NSSF assets up by 25 per cent
Posted Tuesday, February 14 2012 at 00:00
This means the Fund’s assets are now estimated at Shs2.1 trillion up from Shs1.7 trillion.
The National Social Security Fund assets base grew by 25 per cent in the 2010/2011 Financial Year, according to a statement from the institution.
The revelation comes after NSSF received a clean audit report and an unqualified opinion from the Auditor General. This is the first time in 10 years that NSSF has received an unqualified opinion from the Attorney General.
Unqualified opinion is issued by an auditor after he or she is satisfied that financial statements presented are a true and are of fair view in accordance with the financial reporting framework used for the preparation and presentation of the Financial Statements.
Qualified opinion on the other hand is given when an auditor is not satisfied with information given in the financial reports.
In a communication that was released over the weekend, NSSF said its assets had grown by 25 per cent, increasing from Shs1.7 trillion in the FY 2009/2010 up to Shs2.1 trillion at the end of FY 2010/2011, while its revenue grew by eight per cent from Shs137 billion to Shs147 billion.
While reacting to the improved financial outlook, Mr Richard Byarugaba, the managing director, said: “The financial statements show improved financial performance compared to the previous financial year. “This is a great achievement and a huge milestone in the turnaround of the Fund. The Fund has been receiving a qualified opinion since 2002,” Mr Byarugaba said.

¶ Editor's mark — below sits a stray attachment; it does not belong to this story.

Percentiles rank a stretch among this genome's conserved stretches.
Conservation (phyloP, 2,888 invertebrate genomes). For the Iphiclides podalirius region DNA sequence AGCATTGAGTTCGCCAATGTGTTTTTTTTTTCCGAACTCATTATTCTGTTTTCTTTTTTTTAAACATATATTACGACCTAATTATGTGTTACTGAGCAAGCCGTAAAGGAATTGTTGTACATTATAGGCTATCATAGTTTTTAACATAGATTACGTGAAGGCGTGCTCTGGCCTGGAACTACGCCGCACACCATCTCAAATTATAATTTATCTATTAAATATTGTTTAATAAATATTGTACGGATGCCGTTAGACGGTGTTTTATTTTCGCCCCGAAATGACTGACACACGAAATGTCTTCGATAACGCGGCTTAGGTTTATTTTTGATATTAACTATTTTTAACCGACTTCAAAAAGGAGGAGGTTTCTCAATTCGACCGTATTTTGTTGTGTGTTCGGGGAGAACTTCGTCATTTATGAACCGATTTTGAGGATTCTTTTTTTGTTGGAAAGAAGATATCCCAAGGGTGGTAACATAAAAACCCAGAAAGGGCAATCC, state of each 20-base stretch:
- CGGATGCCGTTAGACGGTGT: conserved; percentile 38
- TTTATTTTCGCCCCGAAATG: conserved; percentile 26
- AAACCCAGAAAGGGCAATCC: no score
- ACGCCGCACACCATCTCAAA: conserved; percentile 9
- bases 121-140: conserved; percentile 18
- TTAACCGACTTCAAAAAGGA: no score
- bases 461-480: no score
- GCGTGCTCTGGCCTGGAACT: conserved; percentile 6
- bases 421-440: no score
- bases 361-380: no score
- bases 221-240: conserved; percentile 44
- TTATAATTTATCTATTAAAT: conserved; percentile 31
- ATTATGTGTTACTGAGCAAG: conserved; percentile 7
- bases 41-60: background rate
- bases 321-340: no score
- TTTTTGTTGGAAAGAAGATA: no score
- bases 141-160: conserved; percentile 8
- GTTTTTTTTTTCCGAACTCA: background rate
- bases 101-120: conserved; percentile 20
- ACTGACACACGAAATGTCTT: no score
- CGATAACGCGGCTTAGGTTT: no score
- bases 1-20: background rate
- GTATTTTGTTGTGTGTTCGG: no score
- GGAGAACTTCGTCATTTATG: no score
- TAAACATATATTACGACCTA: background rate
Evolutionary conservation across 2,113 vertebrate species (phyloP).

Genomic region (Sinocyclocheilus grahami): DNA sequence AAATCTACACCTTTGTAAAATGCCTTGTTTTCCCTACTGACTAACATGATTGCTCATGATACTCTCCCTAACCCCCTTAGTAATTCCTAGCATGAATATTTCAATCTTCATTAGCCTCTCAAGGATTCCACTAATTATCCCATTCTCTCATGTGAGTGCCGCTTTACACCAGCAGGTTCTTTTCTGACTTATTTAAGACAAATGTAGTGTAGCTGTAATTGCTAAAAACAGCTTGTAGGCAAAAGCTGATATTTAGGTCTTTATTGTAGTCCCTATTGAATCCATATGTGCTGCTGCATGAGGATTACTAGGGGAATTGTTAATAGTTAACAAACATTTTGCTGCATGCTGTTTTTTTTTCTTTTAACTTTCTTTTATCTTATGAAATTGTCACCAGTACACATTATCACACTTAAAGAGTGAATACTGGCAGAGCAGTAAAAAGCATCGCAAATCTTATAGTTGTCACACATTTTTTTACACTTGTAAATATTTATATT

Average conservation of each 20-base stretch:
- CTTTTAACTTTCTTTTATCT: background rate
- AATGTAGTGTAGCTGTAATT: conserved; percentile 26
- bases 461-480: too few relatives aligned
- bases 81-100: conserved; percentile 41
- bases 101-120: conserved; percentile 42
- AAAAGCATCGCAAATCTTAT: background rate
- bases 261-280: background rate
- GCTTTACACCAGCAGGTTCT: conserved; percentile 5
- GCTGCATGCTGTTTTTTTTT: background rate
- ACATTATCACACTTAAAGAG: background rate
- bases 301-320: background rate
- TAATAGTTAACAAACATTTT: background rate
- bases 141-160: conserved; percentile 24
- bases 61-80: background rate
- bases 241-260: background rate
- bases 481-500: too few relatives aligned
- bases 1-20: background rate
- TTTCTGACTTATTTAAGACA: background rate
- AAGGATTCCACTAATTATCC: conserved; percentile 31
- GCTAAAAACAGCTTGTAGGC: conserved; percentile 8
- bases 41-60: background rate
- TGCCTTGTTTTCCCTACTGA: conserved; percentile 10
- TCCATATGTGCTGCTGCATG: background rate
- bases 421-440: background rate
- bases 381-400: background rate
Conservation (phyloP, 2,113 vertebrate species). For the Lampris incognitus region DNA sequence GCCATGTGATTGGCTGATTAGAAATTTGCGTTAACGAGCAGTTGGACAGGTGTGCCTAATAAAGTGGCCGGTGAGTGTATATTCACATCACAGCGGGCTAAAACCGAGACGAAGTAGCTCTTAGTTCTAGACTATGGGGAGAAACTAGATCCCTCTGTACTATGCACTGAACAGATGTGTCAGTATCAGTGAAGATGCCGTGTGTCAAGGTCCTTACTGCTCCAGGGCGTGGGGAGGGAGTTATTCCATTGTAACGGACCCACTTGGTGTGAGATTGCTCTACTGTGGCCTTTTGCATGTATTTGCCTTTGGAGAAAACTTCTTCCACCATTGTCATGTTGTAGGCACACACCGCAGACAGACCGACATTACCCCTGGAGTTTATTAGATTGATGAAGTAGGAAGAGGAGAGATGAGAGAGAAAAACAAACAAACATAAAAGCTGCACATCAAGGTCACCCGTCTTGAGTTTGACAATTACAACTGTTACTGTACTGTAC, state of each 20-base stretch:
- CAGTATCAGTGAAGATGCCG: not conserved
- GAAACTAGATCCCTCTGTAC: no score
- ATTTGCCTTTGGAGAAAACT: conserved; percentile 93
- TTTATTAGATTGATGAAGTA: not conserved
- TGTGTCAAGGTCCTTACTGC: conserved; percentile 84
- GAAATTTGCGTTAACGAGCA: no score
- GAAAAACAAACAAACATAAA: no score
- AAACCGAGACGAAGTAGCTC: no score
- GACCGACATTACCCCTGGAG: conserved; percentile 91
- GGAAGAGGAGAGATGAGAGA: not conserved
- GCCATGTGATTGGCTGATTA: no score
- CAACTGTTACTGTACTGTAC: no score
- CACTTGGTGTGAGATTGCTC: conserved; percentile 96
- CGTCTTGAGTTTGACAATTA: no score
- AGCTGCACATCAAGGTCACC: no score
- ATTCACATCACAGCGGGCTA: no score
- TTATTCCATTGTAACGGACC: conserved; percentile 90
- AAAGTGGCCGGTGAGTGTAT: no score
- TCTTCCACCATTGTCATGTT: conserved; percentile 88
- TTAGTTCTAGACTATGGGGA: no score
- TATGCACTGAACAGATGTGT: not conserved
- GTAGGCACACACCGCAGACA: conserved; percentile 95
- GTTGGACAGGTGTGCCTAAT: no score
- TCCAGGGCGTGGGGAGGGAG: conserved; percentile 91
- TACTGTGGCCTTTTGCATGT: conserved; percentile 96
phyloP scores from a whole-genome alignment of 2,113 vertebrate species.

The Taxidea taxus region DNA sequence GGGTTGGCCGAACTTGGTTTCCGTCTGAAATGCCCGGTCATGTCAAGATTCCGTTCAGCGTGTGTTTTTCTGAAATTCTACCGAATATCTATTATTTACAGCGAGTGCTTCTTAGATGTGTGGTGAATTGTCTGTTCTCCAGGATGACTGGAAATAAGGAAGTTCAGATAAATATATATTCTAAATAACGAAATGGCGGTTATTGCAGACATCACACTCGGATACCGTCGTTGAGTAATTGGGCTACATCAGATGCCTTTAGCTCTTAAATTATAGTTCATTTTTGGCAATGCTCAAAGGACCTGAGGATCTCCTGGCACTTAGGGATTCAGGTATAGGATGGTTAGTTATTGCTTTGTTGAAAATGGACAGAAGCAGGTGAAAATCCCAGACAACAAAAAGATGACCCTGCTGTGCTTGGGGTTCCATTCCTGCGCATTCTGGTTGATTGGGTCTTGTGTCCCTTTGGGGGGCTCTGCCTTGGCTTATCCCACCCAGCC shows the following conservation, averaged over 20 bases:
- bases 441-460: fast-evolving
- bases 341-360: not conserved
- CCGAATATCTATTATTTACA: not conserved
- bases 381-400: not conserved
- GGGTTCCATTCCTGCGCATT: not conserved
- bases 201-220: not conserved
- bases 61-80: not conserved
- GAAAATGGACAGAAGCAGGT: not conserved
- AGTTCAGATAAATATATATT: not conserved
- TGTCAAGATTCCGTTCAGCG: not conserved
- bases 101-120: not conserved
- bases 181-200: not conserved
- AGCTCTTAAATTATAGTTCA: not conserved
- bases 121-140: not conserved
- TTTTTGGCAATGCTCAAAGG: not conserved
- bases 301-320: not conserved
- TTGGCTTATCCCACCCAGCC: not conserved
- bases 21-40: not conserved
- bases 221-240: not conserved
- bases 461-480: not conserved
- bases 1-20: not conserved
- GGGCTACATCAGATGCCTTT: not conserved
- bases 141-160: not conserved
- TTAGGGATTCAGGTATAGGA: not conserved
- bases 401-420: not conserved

He added that the Fund’s major objective is to create value for members’ funds and that this will be achieved through investing profitably and reducing costs. “We are committed to continuous improvement in performance and service delivery to the members,” Mr Byarugaba said.
He also noted that the Fund’s monthly collections had hit up to Shs40 billion and this is expected to continue growing due to the relationship management business model that was introduced in the last financial year.
This improved performance follows years of poor annual results by the Fund. The poor results have always been related to inefficiency and corruption among its past top management.